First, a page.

What Twitter’s Post-Earnings Plunge Means for Investors in 2019

Twitter Inc. (TWTR) released its Q4 2019 earnings report, wrapping up a streak of reporting from heavy-hitting U.S. tech companies over the last two weeks. The social media firm reported strong revenue growth and its first full year of profitability since its 2013 IPO, but a substantial decline in monthly active users (MAUs) – the unique number of users to engage with the platform in a 30-day period – seemed to overshadow everything else for investors.

Despite bullish sentiment clearly reflected in a 30% gain last year, Twitter still suffers the problems that similarly plague Facebook Inc. (FB). As an online platform with pervasive cultural influence, Twitter’s efforts to handle misinformation and hate speech may continue to be reflected in user numbers, which could consequently affect the share price.

Let’s take a closer look at Twitter’s newest numbers – and what they could signal in regards to the company’s rebound that started in 2018…

The Numbers

Twitter’s EPS and revenue for the October-December period crushed analyst expectations, while MAUs matched forecasts despite the year-over-year decline.

The firm earned $0.31 per share in Q4, beating Wall Street’s estimated $0.25 and growing a massive 63% from the $0.19 reported for the year-ago period. Revenue growth was also impressive, with the reported $909 million marking a 24% increase from $732 million in Q4 2018. That $909 million similarly blew past expectations of $869.5 million.

As for guidance, the firm’s range for Q1 2019 came in lower than anticipated. Analysts expected $762.43 million, while the company provided a range of $715 million to $775 million for the January-March period.

The largest sore spot on the report was user metrics, particularly MAUs. Twitter clocked 321 million MAUs in the fourth quarter, which – despite meeting analyst estimates right on the nose – marked a decrease of 5 million from the third quarter of 2018 and a decrease of 9 million from the fourth quarter of 2017.

Given how Q4 was the third straight quarter of MAU declines, Twitter’s announcement regarding a change in metric reporting was hardly surprising, particularly following similar announcements from Apple Inc. (AAPL) and Facebook regarding the way they report user metrics.

For Twitter, the company has decided to stop reporting MAUs in favor of reporting average monetizable daily active users (DAUs). These are users that log in and access the Twitter website or on Twitter applications that show advertisements.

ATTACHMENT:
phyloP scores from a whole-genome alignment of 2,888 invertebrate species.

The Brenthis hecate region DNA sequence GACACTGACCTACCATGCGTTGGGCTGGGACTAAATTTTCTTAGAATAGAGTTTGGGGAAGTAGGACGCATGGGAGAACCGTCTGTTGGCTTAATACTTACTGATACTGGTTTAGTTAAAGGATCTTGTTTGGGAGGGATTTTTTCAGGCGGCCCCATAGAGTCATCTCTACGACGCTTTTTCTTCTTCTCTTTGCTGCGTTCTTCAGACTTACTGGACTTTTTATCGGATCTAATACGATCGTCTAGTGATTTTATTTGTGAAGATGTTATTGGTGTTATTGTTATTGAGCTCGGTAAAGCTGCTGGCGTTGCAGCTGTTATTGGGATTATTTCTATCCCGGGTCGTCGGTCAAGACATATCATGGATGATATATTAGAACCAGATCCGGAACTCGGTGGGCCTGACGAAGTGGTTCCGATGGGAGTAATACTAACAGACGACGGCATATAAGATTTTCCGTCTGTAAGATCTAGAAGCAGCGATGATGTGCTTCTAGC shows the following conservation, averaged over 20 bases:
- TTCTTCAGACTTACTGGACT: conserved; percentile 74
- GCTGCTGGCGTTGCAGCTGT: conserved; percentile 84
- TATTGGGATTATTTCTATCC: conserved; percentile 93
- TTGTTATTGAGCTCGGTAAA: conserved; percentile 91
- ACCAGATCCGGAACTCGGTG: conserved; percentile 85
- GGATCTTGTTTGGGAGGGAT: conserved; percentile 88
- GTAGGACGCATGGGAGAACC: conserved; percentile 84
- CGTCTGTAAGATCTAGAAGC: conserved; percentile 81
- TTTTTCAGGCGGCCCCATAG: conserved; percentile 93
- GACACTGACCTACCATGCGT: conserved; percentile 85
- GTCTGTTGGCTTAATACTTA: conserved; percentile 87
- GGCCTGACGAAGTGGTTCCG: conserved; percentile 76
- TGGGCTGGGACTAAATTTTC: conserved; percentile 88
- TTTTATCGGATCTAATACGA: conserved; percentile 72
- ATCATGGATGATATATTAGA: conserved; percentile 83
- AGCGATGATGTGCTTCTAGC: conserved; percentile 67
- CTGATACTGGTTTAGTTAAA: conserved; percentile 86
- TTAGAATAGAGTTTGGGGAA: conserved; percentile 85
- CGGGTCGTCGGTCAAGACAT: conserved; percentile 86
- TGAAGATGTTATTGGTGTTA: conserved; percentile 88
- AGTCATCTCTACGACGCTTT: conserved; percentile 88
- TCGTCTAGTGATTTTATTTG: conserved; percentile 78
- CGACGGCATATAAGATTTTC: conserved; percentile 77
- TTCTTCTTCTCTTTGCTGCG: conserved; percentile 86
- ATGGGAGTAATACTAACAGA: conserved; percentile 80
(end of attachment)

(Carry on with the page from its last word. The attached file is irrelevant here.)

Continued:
Executives were careful to emphasize that this change in reporting should “not impact the objectives which bring advertisers to Twitter or the information to which they have access today.”

How Investors Reacted

Despite stellar revenue and EPS numbers, market participants appeared to only focus on the lackluster guidance and plunge in MAUs. Shares of TWTR nosedived 9.8% on Thursday, closing at their lowest level since Jan. 7.

The Bigger Picture

The reaction to Twitter’s decline in user metrics is overestimated, largely because the majority of investors compare it to the user metrics of the platform’s current rivals: Snapchat and, of course, historically rivaling behemoth Facebook.

Despite being founded within a couple years of Facebook and being only five years older than Snapchat, Twitter has lagged behind both for quite some time now in terms of user metrics. The clearest sign of Facebook’s dominance stems from the fact that Twitter still uses an “m” while Facebook has long used a “b” – Facebook’s DAUs crossed 1 billion years ago, while Twitter’s, for the most recent quarter, were a measly 126 million. To make matters worse for investors seeking comfort in slovenly numbers, Snapchat tallied 187 million DAUs, far more than Twitter in far less of a timespan.

There’s no doubting the corroborating influence Twitter has on both shareholders and users, particularly the users that both favor President Trump and happen to be in CEO Jack Dorsey’s crosshairs. President Trump boasts 58.1 million followers, yet 61% of his followers were reportedly bots as of October 2018.

This grows into the most important factor behind Twitter’s MAU decline, and also something of a necessary evil to maintain the company’s health: much of the sharp drop in MAUs comes from the company suspending more than 70 million accounts linked to suspicious behavior or hate speech. These ongoing efforts have been illustrated in the banning of high-profile conspiracy theorists or alt-right activists, including Milo Yiannopoulis, Infowars founder Alex Jones, and the Infowars account itself, all boasting millions of followers.

Looking Ahead

The rally behind Twitter has been something of an anomaly among analysts. Josh Brown, CEO of Ritholtz Wealth Management, called the stock’s rebound last year “the best kept secret of 2018” compared to rival Facebook. With the frenzy surrounding the government control of social media, Twitter became a treasurable boon to the tech-heavy portfolios of yesteryear.

There’s a lot to glean from Twitter in that its controversies are largely similar to those of Facebook: spreading of misinformation and illegitimate accounts being just two. However, Twitter’s newfound adjustment to a “monetizable” audience will likely render the important growth metrics that analysts so favorably crave.

That being the case, Twitter boasts a strong road ahead for investors looking for a far cheaper investment than its more expensive (and more over-analyzed) counterparts.